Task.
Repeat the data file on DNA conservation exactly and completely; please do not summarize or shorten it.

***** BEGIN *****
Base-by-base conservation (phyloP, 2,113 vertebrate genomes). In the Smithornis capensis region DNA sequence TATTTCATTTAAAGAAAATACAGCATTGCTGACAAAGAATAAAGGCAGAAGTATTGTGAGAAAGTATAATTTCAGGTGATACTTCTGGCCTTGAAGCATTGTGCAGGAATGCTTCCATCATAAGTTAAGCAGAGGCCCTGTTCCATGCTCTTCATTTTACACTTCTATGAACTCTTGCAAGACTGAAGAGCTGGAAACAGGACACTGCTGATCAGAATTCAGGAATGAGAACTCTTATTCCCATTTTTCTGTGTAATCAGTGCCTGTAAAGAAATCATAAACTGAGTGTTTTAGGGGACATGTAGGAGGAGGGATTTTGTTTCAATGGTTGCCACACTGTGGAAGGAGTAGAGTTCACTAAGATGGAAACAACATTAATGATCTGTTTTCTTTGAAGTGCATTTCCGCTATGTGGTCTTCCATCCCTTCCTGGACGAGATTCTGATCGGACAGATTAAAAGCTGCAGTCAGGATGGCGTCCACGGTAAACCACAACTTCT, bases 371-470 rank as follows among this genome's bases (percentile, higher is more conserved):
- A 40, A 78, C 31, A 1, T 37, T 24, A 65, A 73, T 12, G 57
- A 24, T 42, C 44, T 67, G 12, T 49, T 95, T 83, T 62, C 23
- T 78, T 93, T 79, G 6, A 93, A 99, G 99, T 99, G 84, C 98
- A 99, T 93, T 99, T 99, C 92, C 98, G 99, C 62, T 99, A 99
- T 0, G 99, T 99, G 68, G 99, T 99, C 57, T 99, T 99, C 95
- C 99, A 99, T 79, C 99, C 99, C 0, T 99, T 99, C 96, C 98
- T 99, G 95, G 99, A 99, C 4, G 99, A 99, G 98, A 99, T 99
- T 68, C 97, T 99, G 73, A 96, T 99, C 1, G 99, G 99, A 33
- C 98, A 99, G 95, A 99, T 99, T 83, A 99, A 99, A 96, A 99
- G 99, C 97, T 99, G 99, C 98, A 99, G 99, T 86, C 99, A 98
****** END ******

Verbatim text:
Base-by-base conservation (phyloP, 2,113 vertebrate genomes). In the Smithornis capensis region DNA sequence TATTTCATTTAAAGAAAATACAGCATTGCTGACAAAGAATAAAGGCAGAAGTATTGTGAGAAAGTATAATTTCAGGTGATACTTCTGGCCTTGAAGCATTGTGCAGGAATGCTTCCATCATAAGTTAAGCAGAGGCCCTGTTCCATGCTCTTCATTTTACACTTCTATGAACTCTTGCAAGACTGAAGAGCTGGAAACAGGACACTGCTGATCAGAATTCAGGAATGAGAACTCTTATTCCCATTTTTCTGTGTAATCAGTGCCTGTAAAGAAATCATAAACTGAGTGTTTTAGGGGACATGTAGGAGGAGGGATTTTGTTTCAATGGTTGCCACACTGTGGAAGGAGTAGAGTTCACTAAGATGGAAACAACATTAATGATCTGTTTTCTTTGAAGTGCATTTCCGCTATGTGGTCTTCCATCCCTTCCTGGACGAGATTCTGATCGGACAGATTAAAAGCTGCAGTCAGGATGGCGTCCACGGTAAACCACAACTTCT, bases 371-470 rank as follows among this genome's bases (percentile, higher is more conserved):
- A 40, A 78, C 31, A 1, T 37, T 24, A 65, A 73, T 12, G 57
- A 24, T 42, C 44, T 67, G 12, T 49, T 95, T 83, T 62, C 23
- T 78, T 93, T 79, G 6, A 93, A 99, G 99, T 99, G 84, C 98
- A 99, T 93, T 99, T 99, C 92, C 98, G 99, C 62, T 99, A 99
- T 0, G 99, T 99, G 68, G 99, T 99, C 57, T 99, T 99, C 95
- C 99, A 99, T 79, C 99, C 99, C 0, T 99, T 99, C 96, C 98
- T 99, G 95, G 99, A 99, C 4, G 99, A 99, G 98, A 99, T 99
- T 68, C 97, T 99, G 73, A 96, T 99, C 1, G 99, G 99, A 33
- C 98, A 99, G 95, A 99, T 99, T 83, A 99, A 99, A 96, A 99
- G 99, C 97, T 99, G 99, C 98, A 99, G 99, T 86, C 99, A 98